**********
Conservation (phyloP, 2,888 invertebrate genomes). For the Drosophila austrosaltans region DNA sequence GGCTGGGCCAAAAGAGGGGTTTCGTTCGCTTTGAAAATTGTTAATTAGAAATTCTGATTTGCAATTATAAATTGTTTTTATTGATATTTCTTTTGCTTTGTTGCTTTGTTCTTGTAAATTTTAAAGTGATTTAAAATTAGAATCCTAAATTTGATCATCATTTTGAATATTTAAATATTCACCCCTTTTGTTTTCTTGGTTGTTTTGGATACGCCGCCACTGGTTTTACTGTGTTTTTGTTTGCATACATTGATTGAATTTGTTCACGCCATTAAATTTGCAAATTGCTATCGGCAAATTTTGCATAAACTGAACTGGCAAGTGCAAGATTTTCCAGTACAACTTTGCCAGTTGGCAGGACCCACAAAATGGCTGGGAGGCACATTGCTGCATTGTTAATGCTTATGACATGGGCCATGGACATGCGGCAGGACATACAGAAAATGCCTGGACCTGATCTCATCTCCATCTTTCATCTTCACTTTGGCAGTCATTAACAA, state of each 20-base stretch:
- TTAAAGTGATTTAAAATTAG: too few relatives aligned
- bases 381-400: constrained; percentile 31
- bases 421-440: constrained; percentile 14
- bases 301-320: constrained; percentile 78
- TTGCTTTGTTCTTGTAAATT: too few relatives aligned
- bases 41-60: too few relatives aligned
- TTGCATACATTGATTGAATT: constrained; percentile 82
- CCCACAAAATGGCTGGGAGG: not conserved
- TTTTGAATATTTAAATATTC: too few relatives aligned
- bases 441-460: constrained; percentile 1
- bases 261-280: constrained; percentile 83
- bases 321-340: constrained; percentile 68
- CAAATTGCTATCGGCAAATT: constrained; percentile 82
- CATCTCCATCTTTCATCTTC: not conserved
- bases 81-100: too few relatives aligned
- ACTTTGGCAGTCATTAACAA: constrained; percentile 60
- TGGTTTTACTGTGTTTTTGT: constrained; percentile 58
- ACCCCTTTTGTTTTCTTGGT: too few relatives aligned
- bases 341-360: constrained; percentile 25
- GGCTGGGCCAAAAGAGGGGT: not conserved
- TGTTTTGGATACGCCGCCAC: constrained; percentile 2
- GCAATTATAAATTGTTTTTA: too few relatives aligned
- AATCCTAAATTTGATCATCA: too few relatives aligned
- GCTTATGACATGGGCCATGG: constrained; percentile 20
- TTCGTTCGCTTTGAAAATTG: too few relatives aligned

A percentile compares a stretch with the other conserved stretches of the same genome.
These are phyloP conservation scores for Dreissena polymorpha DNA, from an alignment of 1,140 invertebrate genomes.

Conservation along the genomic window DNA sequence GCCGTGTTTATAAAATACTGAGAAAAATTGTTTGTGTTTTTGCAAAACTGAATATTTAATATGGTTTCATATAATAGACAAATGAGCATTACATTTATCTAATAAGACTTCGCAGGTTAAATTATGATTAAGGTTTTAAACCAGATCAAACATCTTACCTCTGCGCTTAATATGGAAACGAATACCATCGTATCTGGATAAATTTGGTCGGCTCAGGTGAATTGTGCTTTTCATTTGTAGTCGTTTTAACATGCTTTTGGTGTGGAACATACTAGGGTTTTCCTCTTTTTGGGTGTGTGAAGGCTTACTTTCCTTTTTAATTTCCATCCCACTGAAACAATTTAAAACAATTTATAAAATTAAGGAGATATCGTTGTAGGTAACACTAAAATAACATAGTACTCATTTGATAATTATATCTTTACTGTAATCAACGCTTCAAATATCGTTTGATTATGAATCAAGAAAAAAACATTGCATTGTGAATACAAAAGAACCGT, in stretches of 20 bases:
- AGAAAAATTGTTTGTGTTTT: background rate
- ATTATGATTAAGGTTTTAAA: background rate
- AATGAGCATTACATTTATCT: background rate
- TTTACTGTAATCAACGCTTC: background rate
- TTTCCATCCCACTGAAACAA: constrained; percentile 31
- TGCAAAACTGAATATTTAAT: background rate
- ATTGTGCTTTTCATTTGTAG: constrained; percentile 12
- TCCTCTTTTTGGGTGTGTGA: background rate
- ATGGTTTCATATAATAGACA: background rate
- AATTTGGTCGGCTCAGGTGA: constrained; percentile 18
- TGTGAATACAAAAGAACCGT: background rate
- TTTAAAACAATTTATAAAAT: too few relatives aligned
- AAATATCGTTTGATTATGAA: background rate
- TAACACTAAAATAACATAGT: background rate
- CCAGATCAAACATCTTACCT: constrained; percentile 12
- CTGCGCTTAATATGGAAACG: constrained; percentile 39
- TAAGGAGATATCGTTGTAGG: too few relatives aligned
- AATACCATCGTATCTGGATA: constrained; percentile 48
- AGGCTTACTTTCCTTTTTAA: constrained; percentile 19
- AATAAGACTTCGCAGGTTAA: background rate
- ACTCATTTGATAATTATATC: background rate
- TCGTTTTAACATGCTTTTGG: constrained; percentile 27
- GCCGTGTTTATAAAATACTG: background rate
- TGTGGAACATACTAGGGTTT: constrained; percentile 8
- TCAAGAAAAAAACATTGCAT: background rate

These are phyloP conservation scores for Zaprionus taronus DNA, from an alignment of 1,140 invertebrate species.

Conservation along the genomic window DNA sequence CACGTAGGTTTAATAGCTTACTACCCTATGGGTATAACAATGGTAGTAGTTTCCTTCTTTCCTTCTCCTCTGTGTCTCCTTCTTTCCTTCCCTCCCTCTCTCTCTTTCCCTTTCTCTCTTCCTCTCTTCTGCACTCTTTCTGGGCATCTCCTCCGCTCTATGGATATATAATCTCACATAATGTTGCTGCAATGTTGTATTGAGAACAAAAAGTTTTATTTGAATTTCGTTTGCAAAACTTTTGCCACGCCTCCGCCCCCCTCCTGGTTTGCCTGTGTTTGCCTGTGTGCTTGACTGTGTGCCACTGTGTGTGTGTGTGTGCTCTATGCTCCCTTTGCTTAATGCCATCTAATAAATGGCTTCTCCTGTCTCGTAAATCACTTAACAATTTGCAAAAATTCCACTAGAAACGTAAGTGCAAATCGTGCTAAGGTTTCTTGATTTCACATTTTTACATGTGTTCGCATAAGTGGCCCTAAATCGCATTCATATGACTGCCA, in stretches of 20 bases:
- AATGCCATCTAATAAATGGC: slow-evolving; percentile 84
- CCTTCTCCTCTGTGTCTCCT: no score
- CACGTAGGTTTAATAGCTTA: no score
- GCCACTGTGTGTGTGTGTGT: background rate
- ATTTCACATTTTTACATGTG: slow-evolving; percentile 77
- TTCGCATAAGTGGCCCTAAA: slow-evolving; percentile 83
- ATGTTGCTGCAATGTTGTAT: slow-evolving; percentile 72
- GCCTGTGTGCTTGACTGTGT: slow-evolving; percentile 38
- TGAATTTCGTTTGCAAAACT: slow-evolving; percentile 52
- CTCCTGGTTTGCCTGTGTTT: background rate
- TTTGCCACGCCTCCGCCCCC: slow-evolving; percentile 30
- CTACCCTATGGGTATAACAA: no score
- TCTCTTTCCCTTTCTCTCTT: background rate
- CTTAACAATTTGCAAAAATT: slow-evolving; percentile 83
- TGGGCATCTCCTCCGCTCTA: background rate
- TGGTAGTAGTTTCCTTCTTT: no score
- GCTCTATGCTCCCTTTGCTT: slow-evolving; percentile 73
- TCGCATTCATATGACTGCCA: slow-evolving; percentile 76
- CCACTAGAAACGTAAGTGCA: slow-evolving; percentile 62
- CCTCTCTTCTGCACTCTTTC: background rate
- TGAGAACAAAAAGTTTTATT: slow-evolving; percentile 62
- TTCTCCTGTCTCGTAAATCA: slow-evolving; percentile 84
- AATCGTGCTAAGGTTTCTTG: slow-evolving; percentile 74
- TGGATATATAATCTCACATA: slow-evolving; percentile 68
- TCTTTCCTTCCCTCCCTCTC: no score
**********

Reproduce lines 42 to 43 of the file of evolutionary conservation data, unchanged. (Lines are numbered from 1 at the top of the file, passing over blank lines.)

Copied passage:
- AAATATCGTTTGATTATGAA: background rate
- TAACACTAAAATAACATAGT: background rate